Nursing Homes Can’t Meet the Care Needs of an Aging Population

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Headshot of Alicia H. Munnell

is a columnist for MarketWatch and director of the Center for Retirement Research at Boston College.

Where are we going to get the workers to care for us?  How are we going to pay them? 

In my view, long-term care is one of the major challenges facing an aging society.  Care can take the form of a nursing home, formal care provided in the community or home, or informal care provided by family or friends.  KFF recently released a really nice summary of the state of play on the nursing home front in the process of describing a proposed rule that would create new staffing requirements.

Nobody really wants to go to a nursing home, and the long-standing staffing issues combined with the death of 170,000 residents during COVID have contributed to a decline between 2015 and 2023 in the number of nursing homes and nursing home residents.  This decline has occurred despite a significant increase in potential customers as the population ages (see Figure 1).

Bar graph showing the share of the U.S. population ages 65+, 2015, 2023, and 2033

Let’s start with the simplest measure – the number of nursing homes.  To be eligible for reimbursement under Medicare or Medicaid, nursing homes have to be certified by the Centers for Medicare and Medicaid Services (CMS).  The number of certified nursing facilities declined 4 percent between 2015 and 2023 (see Figure 2).

Bar graph showing the number of nursing facilities certified by CMS, 2015 and 2023

Over the same period, the number of nursing home residents declined by 12 percent, as people increasingly opted for care in their community or home (see Figure 3).  The COVID deaths exacerbated the decline.

Bar graph showing the number of nursing home residents, in millions, 2015 and 2023

And the remaining residents received fewer hours of care.  The decline was driven by a 21-percent drop in the care provided by registered nurses (RNs), who are responsible for assessing the needs of residents and delivering overall care.  The hours of care provided by licensed practical nurses (LPNs), who are responsible for making sure each resident’s plan of care is carried out, actually increased slightly.  The third part of the team consists of nurse aides, who work under the licensed nurses and assist with activities of daily living, such as eating, bathing, dressing, walking, and using the bathroom.  The hours provided by nurse aides, who are the people who spend the most time with the residents, declined by 10 percent (see Table 1).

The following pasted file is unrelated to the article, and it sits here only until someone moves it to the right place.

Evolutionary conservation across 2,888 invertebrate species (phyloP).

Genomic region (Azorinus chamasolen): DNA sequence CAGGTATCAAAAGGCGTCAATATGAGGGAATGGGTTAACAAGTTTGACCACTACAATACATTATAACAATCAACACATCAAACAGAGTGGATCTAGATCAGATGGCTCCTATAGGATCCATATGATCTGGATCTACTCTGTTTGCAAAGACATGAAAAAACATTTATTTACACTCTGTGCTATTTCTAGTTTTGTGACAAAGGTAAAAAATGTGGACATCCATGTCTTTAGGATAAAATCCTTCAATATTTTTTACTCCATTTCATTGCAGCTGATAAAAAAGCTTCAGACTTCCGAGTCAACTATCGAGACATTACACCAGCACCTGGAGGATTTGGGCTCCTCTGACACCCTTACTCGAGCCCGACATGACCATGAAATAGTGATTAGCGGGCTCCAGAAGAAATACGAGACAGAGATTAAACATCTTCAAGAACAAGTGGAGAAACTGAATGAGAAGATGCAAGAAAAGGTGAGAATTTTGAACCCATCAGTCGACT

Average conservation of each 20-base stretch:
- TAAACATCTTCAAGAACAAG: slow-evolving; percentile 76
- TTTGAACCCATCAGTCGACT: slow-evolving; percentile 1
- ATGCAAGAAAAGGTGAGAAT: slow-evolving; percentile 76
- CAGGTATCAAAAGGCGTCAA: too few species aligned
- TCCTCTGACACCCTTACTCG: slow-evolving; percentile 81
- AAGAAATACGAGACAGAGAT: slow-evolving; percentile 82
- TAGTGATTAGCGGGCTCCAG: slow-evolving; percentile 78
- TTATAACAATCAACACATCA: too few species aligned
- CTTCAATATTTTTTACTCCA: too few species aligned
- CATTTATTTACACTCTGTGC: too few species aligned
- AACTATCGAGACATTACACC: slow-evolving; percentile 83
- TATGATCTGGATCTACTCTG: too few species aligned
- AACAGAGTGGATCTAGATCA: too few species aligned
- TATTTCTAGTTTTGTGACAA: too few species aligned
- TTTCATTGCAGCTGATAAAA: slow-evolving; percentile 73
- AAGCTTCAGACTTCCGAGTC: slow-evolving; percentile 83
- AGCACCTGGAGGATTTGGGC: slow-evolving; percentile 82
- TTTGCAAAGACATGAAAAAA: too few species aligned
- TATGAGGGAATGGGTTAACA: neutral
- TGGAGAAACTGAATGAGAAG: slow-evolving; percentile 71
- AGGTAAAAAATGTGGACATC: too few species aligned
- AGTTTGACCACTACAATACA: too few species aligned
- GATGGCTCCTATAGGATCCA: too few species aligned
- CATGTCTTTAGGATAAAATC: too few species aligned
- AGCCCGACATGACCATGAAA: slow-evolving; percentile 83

Table showing the total nursing hours per resident day, 2015 and 2023

Interestingly, the Biden administration’s new proposed staffing rule for registered nurses of 0.55 hour per resident day is slightly lower than the average provided in 2023.  The proposed minimum of 2.45 hours for nurse aides is slightly higher than the average currently provided.  The rule includes no proposed minimum for licensed practical nurses.  

The average, however, could hide a lot of variation among nursing facilities, and the data on the average number of deficiencies and the share of facilities with serious deficiencies suggest that many facilities are providing significantly fewer hours than the new proposed minimums (see Table 2).

Table showing the average deficiencies per nursing facility and share involving actual harm

The proposed new rule for minimum hours recognizes the staffing problem at nursing homes, but also raises the larger questions of whether we have sufficient workers to care for an aging population and how we are going to pay for all that care.